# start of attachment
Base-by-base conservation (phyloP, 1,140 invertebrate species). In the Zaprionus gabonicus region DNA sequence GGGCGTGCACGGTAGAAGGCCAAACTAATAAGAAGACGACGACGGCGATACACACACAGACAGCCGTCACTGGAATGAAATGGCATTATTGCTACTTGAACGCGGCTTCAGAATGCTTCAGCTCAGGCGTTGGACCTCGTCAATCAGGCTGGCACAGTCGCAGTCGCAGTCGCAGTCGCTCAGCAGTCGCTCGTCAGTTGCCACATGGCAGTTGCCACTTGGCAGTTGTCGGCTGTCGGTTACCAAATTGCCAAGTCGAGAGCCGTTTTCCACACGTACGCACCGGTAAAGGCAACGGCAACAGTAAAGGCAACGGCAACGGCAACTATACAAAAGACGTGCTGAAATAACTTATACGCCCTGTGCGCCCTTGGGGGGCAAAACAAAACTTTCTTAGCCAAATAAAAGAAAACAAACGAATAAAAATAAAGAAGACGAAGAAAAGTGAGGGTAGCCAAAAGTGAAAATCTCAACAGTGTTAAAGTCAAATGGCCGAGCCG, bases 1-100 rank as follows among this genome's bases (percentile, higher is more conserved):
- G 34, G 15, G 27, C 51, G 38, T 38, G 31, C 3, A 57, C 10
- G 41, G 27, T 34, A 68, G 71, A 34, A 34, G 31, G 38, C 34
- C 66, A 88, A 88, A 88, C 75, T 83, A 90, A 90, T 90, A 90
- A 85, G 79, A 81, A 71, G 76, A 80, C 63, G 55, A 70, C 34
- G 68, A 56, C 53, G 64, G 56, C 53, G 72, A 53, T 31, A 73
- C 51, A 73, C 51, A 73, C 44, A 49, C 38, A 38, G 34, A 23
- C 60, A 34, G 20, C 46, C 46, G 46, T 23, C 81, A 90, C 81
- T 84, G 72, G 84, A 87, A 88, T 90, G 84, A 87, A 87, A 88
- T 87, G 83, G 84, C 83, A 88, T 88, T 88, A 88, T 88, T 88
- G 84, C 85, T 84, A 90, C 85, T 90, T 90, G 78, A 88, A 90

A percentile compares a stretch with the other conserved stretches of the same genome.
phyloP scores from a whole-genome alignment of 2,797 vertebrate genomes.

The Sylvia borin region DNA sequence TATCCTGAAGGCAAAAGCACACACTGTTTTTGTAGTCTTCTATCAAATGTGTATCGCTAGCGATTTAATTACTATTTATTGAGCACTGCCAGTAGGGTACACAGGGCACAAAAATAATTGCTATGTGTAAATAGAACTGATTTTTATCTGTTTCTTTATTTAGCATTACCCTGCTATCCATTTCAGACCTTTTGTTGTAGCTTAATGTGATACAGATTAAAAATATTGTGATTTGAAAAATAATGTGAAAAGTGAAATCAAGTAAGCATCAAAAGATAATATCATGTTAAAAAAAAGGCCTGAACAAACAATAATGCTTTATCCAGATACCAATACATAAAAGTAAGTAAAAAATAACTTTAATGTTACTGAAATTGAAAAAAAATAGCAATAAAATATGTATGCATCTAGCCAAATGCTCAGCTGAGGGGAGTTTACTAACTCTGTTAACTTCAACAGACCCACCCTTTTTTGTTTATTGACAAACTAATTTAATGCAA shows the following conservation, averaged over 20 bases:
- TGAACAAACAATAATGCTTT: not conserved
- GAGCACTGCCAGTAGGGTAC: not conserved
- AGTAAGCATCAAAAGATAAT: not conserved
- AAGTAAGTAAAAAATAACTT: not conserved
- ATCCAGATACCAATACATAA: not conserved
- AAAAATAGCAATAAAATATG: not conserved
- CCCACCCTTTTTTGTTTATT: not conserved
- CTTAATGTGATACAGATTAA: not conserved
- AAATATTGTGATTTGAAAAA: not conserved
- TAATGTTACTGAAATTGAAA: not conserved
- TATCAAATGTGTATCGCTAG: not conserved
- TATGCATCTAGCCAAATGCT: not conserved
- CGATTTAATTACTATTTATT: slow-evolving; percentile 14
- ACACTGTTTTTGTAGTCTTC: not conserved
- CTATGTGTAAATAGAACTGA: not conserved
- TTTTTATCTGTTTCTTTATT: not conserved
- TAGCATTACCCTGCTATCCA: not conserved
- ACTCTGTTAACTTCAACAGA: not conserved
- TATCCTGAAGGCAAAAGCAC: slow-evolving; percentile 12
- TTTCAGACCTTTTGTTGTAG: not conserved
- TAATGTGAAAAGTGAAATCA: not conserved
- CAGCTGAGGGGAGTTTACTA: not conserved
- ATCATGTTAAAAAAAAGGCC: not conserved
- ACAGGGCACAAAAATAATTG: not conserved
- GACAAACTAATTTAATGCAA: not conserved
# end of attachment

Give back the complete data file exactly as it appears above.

Base-by-base conservation (phyloP, 1,140 invertebrate species). In the Zaprionus gabonicus region DNA sequence GGGCGTGCACGGTAGAAGGCCAAACTAATAAGAAGACGACGACGGCGATACACACACAGACAGCCGTCACTGGAATGAAATGGCATTATTGCTACTTGAACGCGGCTTCAGAATGCTTCAGCTCAGGCGTTGGACCTCGTCAATCAGGCTGGCACAGTCGCAGTCGCAGTCGCAGTCGCTCAGCAGTCGCTCGTCAGTTGCCACATGGCAGTTGCCACTTGGCAGTTGTCGGCTGTCGGTTACCAAATTGCCAAGTCGAGAGCCGTTTTCCACACGTACGCACCGGTAAAGGCAACGGCAACAGTAAAGGCAACGGCAACGGCAACTATACAAAAGACGTGCTGAAATAACTTATACGCCCTGTGCGCCCTTGGGGGGCAAAACAAAACTTTCTTAGCCAAATAAAAGAAAACAAACGAATAAAAATAAAGAAGACGAAGAAAAGTGAGGGTAGCCAAAAGTGAAAATCTCAACAGTGTTAAAGTCAAATGGCCGAGCCG, bases 1-100 rank as follows among this genome's bases (percentile, higher is more conserved):
- G 34, G 15, G 27, C 51, G 38, T 38, G 31, C 3, A 57, C 10
- G 41, G 27, T 34, A 68, G 71, A 34, A 34, G 31, G 38, C 34
- C 66, A 88, A 88, A 88, C 75, T 83, A 90, A 90, T 90, A 90
- A 85, G 79, A 81, A 71, G 76, A 80, C 63, G 55, A 70, C 34
- G 68, A 56, C 53, G 64, G 56, C 53, G 72, A 53, T 31, A 73
- C 51, A 73, C 51, A 73, C 44, A 49, C 38, A 38, G 34, A 23
- C 60, A 34, G 20, C 46, C 46, G 46, T 23, C 81, A 90, C 81
- T 84, G 72, G 84, A 87, A 88, T 90, G 84, A 87, A 87, A 88
- T 87, G 83, G 84, C 83, A 88, T 88, T 88, A 88, T 88, T 88
- G 84, C 85, T 84, A 90, C 85, T 90, T 90, G 78, A 88, A 90

A percentile compares a stretch with the other conserved stretches of the same genome.
phyloP scores from a whole-genome alignment of 2,797 vertebrate genomes.

The Sylvia borin region DNA sequence TATCCTGAAGGCAAAAGCACACACTGTTTTTGTAGTCTTCTATCAAATGTGTATCGCTAGCGATTTAATTACTATTTATTGAGCACTGCCAGTAGGGTACACAGGGCACAAAAATAATTGCTATGTGTAAATAGAACTGATTTTTATCTGTTTCTTTATTTAGCATTACCCTGCTATCCATTTCAGACCTTTTGTTGTAGCTTAATGTGATACAGATTAAAAATATTGTGATTTGAAAAATAATGTGAAAAGTGAAATCAAGTAAGCATCAAAAGATAATATCATGTTAAAAAAAAGGCCTGAACAAACAATAATGCTTTATCCAGATACCAATACATAAAAGTAAGTAAAAAATAACTTTAATGTTACTGAAATTGAAAAAAAATAGCAATAAAATATGTATGCATCTAGCCAAATGCTCAGCTGAGGGGAGTTTACTAACTCTGTTAACTTCAACAGACCCACCCTTTTTTGTTTATTGACAAACTAATTTAATGCAA shows the following conservation, averaged over 20 bases:
- TGAACAAACAATAATGCTTT: not conserved
- GAGCACTGCCAGTAGGGTAC: not conserved
- AGTAAGCATCAAAAGATAAT: not conserved
- AAGTAAGTAAAAAATAACTT: not conserved
- ATCCAGATACCAATACATAA: not conserved
- AAAAATAGCAATAAAATATG: not conserved
- CCCACCCTTTTTTGTTTATT: not conserved
- CTTAATGTGATACAGATTAA: not conserved
- AAATATTGTGATTTGAAAAA: not conserved
- TAATGTTACTGAAATTGAAA: not conserved
- TATCAAATGTGTATCGCTAG: not conserved
- TATGCATCTAGCCAAATGCT: not conserved
- CGATTTAATTACTATTTATT: slow-evolving; percentile 14
- ACACTGTTTTTGTAGTCTTC: not conserved
- CTATGTGTAAATAGAACTGA: not conserved
- TTTTTATCTGTTTCTTTATT: not conserved
- TAGCATTACCCTGCTATCCA: not conserved
- ACTCTGTTAACTTCAACAGA: not conserved
- TATCCTGAAGGCAAAAGCAC: slow-evolving; percentile 12
- TTTCAGACCTTTTGTTGTAG: not conserved
- TAATGTGAAAAGTGAAATCA: not conserved
- CAGCTGAGGGGAGTTTACTA: not conserved
- ATCATGTTAAAAAAAAGGCC: not conserved
- ACAGGGCACAAAAATAATTG: not conserved
- GACAAACTAATTTAATGCAA: not conserved